Resistance is the ability of an individual or organization to resist the negative impact of distress caused by pandemics, natural disasters, and acts of terrorism.
Resilience can be thought of as immunity to stress and dysfunction.
How do you feel you are doing in being resilient and effectively resisting the temptation to feel overwhelmed by your current circumstances?
On a personal level, I have had to take a deep look at how I have dealt with the pandemic.
Earlier this year, I was informed that my work as a contractor with Federal Occupational Health through Magellan Health would be terminated due to a downsizing of 8 offices across the company. Fortunately, I have been through layoffs and downsizings before. After praying and consulting with my wife and trusted friends, I decided to go back into private practice and expand my teaching/training business. In July, I turned the key and jumped back into helping individuals, couples, and companies learn to become more resilient as they faced some of these current challenges.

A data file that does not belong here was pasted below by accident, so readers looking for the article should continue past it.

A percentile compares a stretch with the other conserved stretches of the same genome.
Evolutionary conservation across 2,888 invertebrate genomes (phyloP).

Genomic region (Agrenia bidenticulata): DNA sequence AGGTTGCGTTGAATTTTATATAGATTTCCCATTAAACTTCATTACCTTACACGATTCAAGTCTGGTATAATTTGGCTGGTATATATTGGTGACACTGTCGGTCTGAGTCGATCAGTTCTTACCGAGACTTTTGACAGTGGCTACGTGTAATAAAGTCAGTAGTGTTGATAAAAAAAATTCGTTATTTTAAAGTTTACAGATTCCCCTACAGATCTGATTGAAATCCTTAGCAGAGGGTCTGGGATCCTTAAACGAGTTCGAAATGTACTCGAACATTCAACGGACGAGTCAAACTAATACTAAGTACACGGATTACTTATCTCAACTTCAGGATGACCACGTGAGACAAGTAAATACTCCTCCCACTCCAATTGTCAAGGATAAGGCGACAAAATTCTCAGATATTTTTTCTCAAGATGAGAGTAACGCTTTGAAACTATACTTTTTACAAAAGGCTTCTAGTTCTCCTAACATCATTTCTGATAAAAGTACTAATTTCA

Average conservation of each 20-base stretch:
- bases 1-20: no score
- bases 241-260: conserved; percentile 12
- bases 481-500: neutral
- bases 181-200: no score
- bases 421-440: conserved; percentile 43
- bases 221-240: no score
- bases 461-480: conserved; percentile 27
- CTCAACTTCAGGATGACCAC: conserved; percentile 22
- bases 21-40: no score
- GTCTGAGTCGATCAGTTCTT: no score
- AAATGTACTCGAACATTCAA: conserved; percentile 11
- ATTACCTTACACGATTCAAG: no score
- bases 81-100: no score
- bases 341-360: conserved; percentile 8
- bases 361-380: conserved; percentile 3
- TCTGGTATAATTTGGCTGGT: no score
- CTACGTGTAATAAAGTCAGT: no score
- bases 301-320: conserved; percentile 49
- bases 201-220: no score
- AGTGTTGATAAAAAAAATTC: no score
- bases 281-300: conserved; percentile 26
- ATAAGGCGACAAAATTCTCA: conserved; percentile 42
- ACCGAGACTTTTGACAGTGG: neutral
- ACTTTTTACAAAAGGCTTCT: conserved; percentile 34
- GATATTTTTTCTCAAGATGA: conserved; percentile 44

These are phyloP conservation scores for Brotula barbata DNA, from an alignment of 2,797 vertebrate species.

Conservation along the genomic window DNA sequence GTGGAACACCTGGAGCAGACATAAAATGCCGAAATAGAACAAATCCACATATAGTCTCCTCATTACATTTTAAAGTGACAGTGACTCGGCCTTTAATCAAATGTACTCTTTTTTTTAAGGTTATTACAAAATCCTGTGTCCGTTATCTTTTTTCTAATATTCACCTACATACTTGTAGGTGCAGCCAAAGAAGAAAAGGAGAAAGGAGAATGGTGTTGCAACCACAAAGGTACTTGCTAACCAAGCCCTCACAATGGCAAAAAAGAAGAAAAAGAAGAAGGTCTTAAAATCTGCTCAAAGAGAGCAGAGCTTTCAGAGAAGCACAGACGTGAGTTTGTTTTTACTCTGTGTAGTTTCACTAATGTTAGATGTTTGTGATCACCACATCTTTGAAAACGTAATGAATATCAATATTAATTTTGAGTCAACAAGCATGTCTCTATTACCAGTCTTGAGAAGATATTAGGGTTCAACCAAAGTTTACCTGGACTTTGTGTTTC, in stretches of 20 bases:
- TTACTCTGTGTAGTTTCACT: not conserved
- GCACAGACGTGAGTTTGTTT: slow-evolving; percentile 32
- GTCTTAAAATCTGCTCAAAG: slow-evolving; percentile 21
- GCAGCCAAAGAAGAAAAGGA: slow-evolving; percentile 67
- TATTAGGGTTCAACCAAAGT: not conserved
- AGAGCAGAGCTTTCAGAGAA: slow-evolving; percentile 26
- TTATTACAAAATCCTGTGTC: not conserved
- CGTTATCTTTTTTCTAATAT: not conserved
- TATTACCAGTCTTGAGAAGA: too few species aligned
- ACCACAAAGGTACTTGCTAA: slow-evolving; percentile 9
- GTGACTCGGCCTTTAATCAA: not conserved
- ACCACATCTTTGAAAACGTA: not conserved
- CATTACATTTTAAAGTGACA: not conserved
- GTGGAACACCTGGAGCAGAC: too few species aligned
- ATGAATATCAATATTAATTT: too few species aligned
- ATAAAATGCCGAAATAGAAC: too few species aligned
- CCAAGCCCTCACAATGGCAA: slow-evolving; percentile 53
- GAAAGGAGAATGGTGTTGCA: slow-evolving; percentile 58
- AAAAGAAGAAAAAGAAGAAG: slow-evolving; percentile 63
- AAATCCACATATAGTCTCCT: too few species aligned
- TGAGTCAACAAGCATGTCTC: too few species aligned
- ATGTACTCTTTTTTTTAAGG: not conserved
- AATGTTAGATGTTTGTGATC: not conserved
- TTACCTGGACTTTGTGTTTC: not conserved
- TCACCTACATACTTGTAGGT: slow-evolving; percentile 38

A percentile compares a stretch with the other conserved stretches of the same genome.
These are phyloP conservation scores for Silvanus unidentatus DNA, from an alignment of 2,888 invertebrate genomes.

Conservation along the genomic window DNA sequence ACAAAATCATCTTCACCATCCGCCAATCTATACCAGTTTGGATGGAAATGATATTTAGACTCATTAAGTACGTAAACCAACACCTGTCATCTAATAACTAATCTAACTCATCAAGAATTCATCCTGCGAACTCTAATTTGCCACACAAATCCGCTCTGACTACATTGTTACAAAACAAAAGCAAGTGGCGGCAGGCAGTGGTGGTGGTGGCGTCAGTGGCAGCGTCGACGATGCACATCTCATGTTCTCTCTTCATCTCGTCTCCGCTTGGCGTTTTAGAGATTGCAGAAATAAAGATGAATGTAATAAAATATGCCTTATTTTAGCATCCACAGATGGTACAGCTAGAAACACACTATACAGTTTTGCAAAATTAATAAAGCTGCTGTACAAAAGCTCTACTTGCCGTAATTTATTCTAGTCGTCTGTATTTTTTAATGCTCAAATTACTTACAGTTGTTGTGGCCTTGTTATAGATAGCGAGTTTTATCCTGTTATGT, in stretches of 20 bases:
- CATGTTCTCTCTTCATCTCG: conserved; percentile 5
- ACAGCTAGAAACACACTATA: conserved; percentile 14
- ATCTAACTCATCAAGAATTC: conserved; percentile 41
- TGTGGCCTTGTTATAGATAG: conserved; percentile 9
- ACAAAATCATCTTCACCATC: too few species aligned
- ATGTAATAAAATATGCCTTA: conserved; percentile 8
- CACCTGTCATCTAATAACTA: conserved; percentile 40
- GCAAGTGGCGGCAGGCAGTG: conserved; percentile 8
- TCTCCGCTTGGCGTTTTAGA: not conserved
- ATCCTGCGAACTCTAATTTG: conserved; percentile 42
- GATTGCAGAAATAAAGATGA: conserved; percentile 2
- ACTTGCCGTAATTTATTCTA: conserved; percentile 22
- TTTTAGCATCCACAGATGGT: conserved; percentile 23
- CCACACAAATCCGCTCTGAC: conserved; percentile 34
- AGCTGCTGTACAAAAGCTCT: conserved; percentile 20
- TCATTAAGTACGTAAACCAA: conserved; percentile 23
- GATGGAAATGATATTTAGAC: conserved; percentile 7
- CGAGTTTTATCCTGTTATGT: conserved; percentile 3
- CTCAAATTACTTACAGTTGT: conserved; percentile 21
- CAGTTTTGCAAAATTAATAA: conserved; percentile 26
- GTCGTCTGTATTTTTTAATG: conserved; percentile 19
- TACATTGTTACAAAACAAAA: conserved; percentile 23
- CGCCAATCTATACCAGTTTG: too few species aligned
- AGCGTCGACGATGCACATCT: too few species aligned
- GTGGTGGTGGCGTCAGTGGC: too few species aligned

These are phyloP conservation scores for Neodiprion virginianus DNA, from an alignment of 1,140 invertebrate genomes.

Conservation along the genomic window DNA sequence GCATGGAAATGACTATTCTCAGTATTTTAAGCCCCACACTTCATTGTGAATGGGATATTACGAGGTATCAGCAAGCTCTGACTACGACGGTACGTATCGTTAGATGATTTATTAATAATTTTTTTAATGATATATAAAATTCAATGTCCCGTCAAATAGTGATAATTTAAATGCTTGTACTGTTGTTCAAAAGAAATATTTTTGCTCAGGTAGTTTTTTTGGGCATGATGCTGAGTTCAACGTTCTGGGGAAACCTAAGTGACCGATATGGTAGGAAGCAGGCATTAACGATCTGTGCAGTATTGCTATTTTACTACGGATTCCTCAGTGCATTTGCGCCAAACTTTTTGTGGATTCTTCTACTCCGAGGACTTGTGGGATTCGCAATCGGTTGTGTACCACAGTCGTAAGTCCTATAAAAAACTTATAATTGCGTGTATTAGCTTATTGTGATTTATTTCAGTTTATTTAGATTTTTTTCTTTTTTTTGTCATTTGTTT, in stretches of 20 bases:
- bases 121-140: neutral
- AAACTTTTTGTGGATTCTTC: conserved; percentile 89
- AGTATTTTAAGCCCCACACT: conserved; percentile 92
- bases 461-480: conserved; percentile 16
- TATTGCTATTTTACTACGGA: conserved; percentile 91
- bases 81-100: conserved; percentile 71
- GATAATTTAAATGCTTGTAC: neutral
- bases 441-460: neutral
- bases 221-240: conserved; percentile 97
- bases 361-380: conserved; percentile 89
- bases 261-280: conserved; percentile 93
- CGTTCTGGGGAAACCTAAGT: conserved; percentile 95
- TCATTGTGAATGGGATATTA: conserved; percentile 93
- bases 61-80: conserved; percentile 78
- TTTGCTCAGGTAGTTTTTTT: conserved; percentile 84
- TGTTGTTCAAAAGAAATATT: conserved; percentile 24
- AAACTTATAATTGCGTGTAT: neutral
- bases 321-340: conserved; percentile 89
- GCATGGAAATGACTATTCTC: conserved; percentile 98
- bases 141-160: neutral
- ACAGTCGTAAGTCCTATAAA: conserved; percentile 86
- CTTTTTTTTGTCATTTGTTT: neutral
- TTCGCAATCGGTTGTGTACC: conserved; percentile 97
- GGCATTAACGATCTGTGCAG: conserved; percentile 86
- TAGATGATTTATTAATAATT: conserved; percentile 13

Then, in early January, I had an adverse reaction to the Covid-19 vaccine, which resulted in me being out of the office for nearly four weeks. I am thankful that I had some cash reserves to tied me over. Thankfully, I got through that challenge with the help of my awesome wife, as well as the thoughts and prayers of friends from all around the globe.
Was I discouraged, YES! But, I knew that what I was going through was short-term, and I would eventually get back in the game.
What are some things you can do to develop your resilience muscle and move through this current season in your lives?
The Four Phases of Emotional Recovery (from My article COVID-19: 4 Phases of Emotional Recovery